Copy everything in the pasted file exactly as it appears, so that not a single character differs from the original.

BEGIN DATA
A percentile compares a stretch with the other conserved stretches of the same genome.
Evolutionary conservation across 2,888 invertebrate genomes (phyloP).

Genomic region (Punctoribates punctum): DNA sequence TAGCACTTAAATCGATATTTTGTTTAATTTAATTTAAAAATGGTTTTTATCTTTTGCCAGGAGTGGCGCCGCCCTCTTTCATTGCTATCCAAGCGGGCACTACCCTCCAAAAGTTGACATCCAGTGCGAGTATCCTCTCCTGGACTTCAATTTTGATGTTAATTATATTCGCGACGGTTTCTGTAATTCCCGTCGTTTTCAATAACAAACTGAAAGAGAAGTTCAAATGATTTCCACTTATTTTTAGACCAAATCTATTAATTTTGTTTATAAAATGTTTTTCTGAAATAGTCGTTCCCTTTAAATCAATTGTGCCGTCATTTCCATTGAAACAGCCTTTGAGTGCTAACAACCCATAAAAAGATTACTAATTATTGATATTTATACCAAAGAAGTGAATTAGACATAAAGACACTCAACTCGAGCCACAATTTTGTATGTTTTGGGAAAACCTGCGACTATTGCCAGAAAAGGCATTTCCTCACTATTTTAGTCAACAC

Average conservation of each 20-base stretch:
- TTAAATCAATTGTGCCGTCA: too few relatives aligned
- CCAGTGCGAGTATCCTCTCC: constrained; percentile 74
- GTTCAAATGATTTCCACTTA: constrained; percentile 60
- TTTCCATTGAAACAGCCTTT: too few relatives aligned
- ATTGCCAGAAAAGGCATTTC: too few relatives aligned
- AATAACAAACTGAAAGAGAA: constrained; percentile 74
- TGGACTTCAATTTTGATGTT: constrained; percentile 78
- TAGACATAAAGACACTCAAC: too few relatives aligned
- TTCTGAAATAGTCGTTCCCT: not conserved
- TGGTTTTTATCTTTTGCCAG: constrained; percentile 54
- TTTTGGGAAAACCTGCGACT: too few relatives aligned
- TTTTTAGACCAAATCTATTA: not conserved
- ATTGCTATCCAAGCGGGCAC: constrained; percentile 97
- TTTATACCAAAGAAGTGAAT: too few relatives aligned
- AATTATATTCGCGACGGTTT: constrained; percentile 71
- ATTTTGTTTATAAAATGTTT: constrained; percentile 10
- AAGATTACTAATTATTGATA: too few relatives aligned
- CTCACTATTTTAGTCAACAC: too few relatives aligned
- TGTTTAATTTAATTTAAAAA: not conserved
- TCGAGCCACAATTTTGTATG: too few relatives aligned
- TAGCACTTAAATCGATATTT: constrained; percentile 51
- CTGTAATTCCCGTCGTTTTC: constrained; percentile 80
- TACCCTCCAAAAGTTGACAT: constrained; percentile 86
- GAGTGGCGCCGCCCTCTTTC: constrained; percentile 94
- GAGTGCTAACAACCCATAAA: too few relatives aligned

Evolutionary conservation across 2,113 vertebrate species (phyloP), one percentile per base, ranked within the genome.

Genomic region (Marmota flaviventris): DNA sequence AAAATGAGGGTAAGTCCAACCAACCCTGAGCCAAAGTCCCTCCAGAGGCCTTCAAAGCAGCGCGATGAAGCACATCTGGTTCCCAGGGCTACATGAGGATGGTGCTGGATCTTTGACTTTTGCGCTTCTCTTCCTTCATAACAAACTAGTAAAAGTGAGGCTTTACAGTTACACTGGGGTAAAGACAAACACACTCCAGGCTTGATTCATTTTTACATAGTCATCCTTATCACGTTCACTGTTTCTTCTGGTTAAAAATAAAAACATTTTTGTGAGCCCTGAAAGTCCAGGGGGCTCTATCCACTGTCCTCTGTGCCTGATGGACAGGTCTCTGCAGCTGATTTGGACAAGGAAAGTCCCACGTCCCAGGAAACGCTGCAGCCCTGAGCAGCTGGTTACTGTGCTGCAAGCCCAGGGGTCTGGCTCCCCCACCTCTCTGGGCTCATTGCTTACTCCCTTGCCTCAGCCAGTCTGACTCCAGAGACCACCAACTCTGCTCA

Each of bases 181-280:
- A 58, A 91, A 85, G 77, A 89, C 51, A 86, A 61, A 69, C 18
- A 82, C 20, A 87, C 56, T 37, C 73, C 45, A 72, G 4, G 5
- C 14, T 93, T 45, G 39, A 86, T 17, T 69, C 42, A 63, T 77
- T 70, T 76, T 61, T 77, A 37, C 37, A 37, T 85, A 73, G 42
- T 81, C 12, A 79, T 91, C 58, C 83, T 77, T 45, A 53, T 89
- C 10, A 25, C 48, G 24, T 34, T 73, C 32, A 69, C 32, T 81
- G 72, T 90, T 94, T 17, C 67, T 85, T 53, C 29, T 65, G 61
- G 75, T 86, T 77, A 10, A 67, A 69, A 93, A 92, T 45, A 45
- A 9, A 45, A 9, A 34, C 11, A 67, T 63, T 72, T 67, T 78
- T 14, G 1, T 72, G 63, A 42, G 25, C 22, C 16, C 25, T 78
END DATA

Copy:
A percentile compares a stretch with the other conserved stretches of the same genome.
Evolutionary conservation across 2,888 invertebrate genomes (phyloP).

Genomic region (Punctoribates punctum): DNA sequence TAGCACTTAAATCGATATTTTGTTTAATTTAATTTAAAAATGGTTTTTATCTTTTGCCAGGAGTGGCGCCGCCCTCTTTCATTGCTATCCAAGCGGGCACTACCCTCCAAAAGTTGACATCCAGTGCGAGTATCCTCTCCTGGACTTCAATTTTGATGTTAATTATATTCGCGACGGTTTCTGTAATTCCCGTCGTTTTCAATAACAAACTGAAAGAGAAGTTCAAATGATTTCCACTTATTTTTAGACCAAATCTATTAATTTTGTTTATAAAATGTTTTTCTGAAATAGTCGTTCCCTTTAAATCAATTGTGCCGTCATTTCCATTGAAACAGCCTTTGAGTGCTAACAACCCATAAAAAGATTACTAATTATTGATATTTATACCAAAGAAGTGAATTAGACATAAAGACACTCAACTCGAGCCACAATTTTGTATGTTTTGGGAAAACCTGCGACTATTGCCAGAAAAGGCATTTCCTCACTATTTTAGTCAACAC

Average conservation of each 20-base stretch:
- TTAAATCAATTGTGCCGTCA: too few relatives aligned
- CCAGTGCGAGTATCCTCTCC: constrained; percentile 74
- GTTCAAATGATTTCCACTTA: constrained; percentile 60
- TTTCCATTGAAACAGCCTTT: too few relatives aligned
- ATTGCCAGAAAAGGCATTTC: too few relatives aligned
- AATAACAAACTGAAAGAGAA: constrained; percentile 74
- TGGACTTCAATTTTGATGTT: constrained; percentile 78
- TAGACATAAAGACACTCAAC: too few relatives aligned
- TTCTGAAATAGTCGTTCCCT: not conserved
- TGGTTTTTATCTTTTGCCAG: constrained; percentile 54
- TTTTGGGAAAACCTGCGACT: too few relatives aligned
- TTTTTAGACCAAATCTATTA: not conserved
- ATTGCTATCCAAGCGGGCAC: constrained; percentile 97
- TTTATACCAAAGAAGTGAAT: too few relatives aligned
- AATTATATTCGCGACGGTTT: constrained; percentile 71
- ATTTTGTTTATAAAATGTTT: constrained; percentile 10
- AAGATTACTAATTATTGATA: too few relatives aligned
- CTCACTATTTTAGTCAACAC: too few relatives aligned
- TGTTTAATTTAATTTAAAAA: not conserved
- TCGAGCCACAATTTTGTATG: too few relatives aligned
- TAGCACTTAAATCGATATTT: constrained; percentile 51
- CTGTAATTCCCGTCGTTTTC: constrained; percentile 80
- TACCCTCCAAAAGTTGACAT: constrained; percentile 86
- GAGTGGCGCCGCCCTCTTTC: constrained; percentile 94
- GAGTGCTAACAACCCATAAA: too few relatives aligned

Evolutionary conservation across 2,113 vertebrate species (phyloP), one percentile per base, ranked within the genome.

Genomic region (Marmota flaviventris): DNA sequence AAAATGAGGGTAAGTCCAACCAACCCTGAGCCAAAGTCCCTCCAGAGGCCTTCAAAGCAGCGCGATGAAGCACATCTGGTTCCCAGGGCTACATGAGGATGGTGCTGGATCTTTGACTTTTGCGCTTCTCTTCCTTCATAACAAACTAGTAAAAGTGAGGCTTTACAGTTACACTGGGGTAAAGACAAACACACTCCAGGCTTGATTCATTTTTACATAGTCATCCTTATCACGTTCACTGTTTCTTCTGGTTAAAAATAAAAACATTTTTGTGAGCCCTGAAAGTCCAGGGGGCTCTATCCACTGTCCTCTGTGCCTGATGGACAGGTCTCTGCAGCTGATTTGGACAAGGAAAGTCCCACGTCCCAGGAAACGCTGCAGCCCTGAGCAGCTGGTTACTGTGCTGCAAGCCCAGGGGTCTGGCTCCCCCACCTCTCTGGGCTCATTGCTTACTCCCTTGCCTCAGCCAGTCTGACTCCAGAGACCACCAACTCTGCTCA

Each of bases 181-280:
- A 58, A 91, A 85, G 77, A 89, C 51, A 86, A 61, A 69, C 18
- A 82, C 20, A 87, C 56, T 37, C 73, C 45, A 72, G 4, G 5
- C 14, T 93, T 45, G 39, A 86, T 17, T 69, C 42, A 63, T 77
- T 70, T 76, T 61, T 77, A 37, C 37, A 37, T 85, A 73, G 42
- T 81, C 12, A 79, T 91, C 58, C 83, T 77, T 45, A 53, T 89
- C 10, A 25, C 48, G 24, T 34, T 73, C 32, A 69, C 32, T 81
- G 72, T 90, T 94, T 17, C 67, T 85, T 53, C 29, T 65, G 61
- G 75, T 86, T 77, A 10, A 67, A 69, A 93, A 92, T 45, A 45
- A 9, A 45, A 9, A 34, C 11, A 67, T 63, T 72, T 67, T 78
- T 14, G 1, T 72, G 63, A 42, G 25, C 22, C 16, C 25, T 78